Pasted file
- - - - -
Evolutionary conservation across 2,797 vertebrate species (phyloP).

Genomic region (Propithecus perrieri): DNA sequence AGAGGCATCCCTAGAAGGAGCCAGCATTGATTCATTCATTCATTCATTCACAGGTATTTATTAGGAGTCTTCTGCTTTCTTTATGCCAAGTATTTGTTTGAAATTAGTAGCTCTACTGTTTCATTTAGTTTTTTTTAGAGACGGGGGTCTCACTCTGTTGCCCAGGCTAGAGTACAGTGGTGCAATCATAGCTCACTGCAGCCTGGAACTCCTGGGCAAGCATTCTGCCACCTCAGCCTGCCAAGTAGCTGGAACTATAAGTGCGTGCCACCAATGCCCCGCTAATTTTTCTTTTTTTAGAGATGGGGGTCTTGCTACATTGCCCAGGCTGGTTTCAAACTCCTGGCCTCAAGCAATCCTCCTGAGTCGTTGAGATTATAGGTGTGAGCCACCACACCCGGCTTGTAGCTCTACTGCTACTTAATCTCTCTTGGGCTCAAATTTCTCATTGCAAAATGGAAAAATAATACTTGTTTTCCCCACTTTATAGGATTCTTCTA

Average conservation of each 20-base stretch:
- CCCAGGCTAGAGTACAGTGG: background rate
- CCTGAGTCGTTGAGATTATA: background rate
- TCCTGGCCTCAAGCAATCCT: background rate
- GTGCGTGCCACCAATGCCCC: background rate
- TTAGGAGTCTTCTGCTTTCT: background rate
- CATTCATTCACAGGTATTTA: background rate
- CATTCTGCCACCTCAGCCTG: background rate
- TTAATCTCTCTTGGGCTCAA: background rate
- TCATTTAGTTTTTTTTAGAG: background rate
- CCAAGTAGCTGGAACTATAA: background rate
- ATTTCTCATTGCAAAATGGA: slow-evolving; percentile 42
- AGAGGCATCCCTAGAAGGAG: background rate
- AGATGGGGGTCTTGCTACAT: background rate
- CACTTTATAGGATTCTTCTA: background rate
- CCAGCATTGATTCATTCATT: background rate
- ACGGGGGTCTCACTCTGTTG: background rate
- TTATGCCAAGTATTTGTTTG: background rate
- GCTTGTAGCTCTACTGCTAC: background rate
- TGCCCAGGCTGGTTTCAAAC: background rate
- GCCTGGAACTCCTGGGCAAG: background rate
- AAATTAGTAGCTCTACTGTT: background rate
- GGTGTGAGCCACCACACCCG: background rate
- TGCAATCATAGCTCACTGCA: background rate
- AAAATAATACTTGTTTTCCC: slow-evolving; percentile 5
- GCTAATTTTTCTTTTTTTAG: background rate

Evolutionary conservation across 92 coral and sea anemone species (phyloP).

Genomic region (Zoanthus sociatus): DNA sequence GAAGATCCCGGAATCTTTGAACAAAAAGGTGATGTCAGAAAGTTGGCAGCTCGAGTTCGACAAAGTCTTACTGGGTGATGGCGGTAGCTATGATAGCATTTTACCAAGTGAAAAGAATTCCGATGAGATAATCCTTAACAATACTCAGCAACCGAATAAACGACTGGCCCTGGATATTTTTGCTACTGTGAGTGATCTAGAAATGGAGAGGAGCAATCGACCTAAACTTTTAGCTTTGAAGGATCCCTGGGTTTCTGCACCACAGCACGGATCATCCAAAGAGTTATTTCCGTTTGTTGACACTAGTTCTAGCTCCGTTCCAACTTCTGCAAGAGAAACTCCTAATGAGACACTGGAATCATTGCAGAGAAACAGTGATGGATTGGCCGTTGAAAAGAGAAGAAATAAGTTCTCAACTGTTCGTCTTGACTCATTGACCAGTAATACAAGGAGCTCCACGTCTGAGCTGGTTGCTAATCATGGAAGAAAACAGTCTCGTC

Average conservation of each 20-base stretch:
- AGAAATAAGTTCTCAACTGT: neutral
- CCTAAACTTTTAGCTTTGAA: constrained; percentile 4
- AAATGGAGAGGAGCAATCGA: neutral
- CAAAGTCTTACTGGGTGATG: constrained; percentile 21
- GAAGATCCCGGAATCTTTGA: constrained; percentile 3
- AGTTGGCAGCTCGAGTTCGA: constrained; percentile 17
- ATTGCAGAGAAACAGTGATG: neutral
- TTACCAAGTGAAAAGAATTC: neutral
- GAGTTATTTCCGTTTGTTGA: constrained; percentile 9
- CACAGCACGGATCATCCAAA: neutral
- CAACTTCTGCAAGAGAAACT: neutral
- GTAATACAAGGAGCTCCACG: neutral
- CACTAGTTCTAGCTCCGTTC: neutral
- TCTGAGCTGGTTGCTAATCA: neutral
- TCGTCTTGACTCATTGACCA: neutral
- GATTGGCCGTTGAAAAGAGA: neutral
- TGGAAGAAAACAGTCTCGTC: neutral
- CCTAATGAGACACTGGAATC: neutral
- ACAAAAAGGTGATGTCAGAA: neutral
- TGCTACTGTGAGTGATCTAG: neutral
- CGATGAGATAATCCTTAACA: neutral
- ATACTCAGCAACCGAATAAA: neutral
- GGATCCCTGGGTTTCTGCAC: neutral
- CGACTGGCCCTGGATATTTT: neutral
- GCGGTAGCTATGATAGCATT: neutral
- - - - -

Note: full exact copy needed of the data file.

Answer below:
Evolutionary conservation across 2,797 vertebrate species (phyloP).

Genomic region (Propithecus perrieri): DNA sequence AGAGGCATCCCTAGAAGGAGCCAGCATTGATTCATTCATTCATTCATTCACAGGTATTTATTAGGAGTCTTCTGCTTTCTTTATGCCAAGTATTTGTTTGAAATTAGTAGCTCTACTGTTTCATTTAGTTTTTTTTAGAGACGGGGGTCTCACTCTGTTGCCCAGGCTAGAGTACAGTGGTGCAATCATAGCTCACTGCAGCCTGGAACTCCTGGGCAAGCATTCTGCCACCTCAGCCTGCCAAGTAGCTGGAACTATAAGTGCGTGCCACCAATGCCCCGCTAATTTTTCTTTTTTTAGAGATGGGGGTCTTGCTACATTGCCCAGGCTGGTTTCAAACTCCTGGCCTCAAGCAATCCTCCTGAGTCGTTGAGATTATAGGTGTGAGCCACCACACCCGGCTTGTAGCTCTACTGCTACTTAATCTCTCTTGGGCTCAAATTTCTCATTGCAAAATGGAAAAATAATACTTGTTTTCCCCACTTTATAGGATTCTTCTA

Average conservation of each 20-base stretch:
- CCCAGGCTAGAGTACAGTGG: background rate
- CCTGAGTCGTTGAGATTATA: background rate
- TCCTGGCCTCAAGCAATCCT: background rate
- GTGCGTGCCACCAATGCCCC: background rate
- TTAGGAGTCTTCTGCTTTCT: background rate
- CATTCATTCACAGGTATTTA: background rate
- CATTCTGCCACCTCAGCCTG: background rate
- TTAATCTCTCTTGGGCTCAA: background rate
- TCATTTAGTTTTTTTTAGAG: background rate
- CCAAGTAGCTGGAACTATAA: background rate
- ATTTCTCATTGCAAAATGGA: slow-evolving; percentile 42
- AGAGGCATCCCTAGAAGGAG: background rate
- AGATGGGGGTCTTGCTACAT: background rate
- CACTTTATAGGATTCTTCTA: background rate
- CCAGCATTGATTCATTCATT: background rate
- ACGGGGGTCTCACTCTGTTG: background rate
- TTATGCCAAGTATTTGTTTG: background rate
- GCTTGTAGCTCTACTGCTAC: background rate
- TGCCCAGGCTGGTTTCAAAC: background rate
- GCCTGGAACTCCTGGGCAAG: background rate
- AAATTAGTAGCTCTACTGTT: background rate
- GGTGTGAGCCACCACACCCG: background rate
- TGCAATCATAGCTCACTGCA: background rate
- AAAATAATACTTGTTTTCCC: slow-evolving; percentile 5
- GCTAATTTTTCTTTTTTTAG: background rate

Evolutionary conservation across 92 coral and sea anemone species (phyloP).

Genomic region (Zoanthus sociatus): DNA sequence GAAGATCCCGGAATCTTTGAACAAAAAGGTGATGTCAGAAAGTTGGCAGCTCGAGTTCGACAAAGTCTTACTGGGTGATGGCGGTAGCTATGATAGCATTTTACCAAGTGAAAAGAATTCCGATGAGATAATCCTTAACAATACTCAGCAACCGAATAAACGACTGGCCCTGGATATTTTTGCTACTGTGAGTGATCTAGAAATGGAGAGGAGCAATCGACCTAAACTTTTAGCTTTGAAGGATCCCTGGGTTTCTGCACCACAGCACGGATCATCCAAAGAGTTATTTCCGTTTGTTGACACTAGTTCTAGCTCCGTTCCAACTTCTGCAAGAGAAACTCCTAATGAGACACTGGAATCATTGCAGAGAAACAGTGATGGATTGGCCGTTGAAAAGAGAAGAAATAAGTTCTCAACTGTTCGTCTTGACTCATTGACCAGTAATACAAGGAGCTCCACGTCTGAGCTGGTTGCTAATCATGGAAGAAAACAGTCTCGTC

Average conservation of each 20-base stretch:
- AGAAATAAGTTCTCAACTGT: neutral
- CCTAAACTTTTAGCTTTGAA: constrained; percentile 4
- AAATGGAGAGGAGCAATCGA: neutral
- CAAAGTCTTACTGGGTGATG: constrained; percentile 21
- GAAGATCCCGGAATCTTTGA: constrained; percentile 3
- AGTTGGCAGCTCGAGTTCGA: constrained; percentile 17
- ATTGCAGAGAAACAGTGATG: neutral
- TTACCAAGTGAAAAGAATTC: neutral
- GAGTTATTTCCGTTTGTTGA: constrained; percentile 9
- CACAGCACGGATCATCCAAA: neutral
- CAACTTCTGCAAGAGAAACT: neutral
- GTAATACAAGGAGCTCCACG: neutral
- CACTAGTTCTAGCTCCGTTC: neutral
- TCTGAGCTGGTTGCTAATCA: neutral
- TCGTCTTGACTCATTGACCA: neutral
- GATTGGCCGTTGAAAAGAGA: neutral
- TGGAAGAAAACAGTCTCGTC: neutral
- CCTAATGAGACACTGGAATC: neutral
- ACAAAAAGGTGATGTCAGAA: neutral
- TGCTACTGTGAGTGATCTAG: neutral
- CGATGAGATAATCCTTAACA: neutral
- ATACTCAGCAACCGAATAAA: neutral
- GGATCCCTGGGTTTCTGCAC: neutral
- CGACTGGCCCTGGATATTTT: neutral
- GCGGTAGCTATGATAGCATT: neutral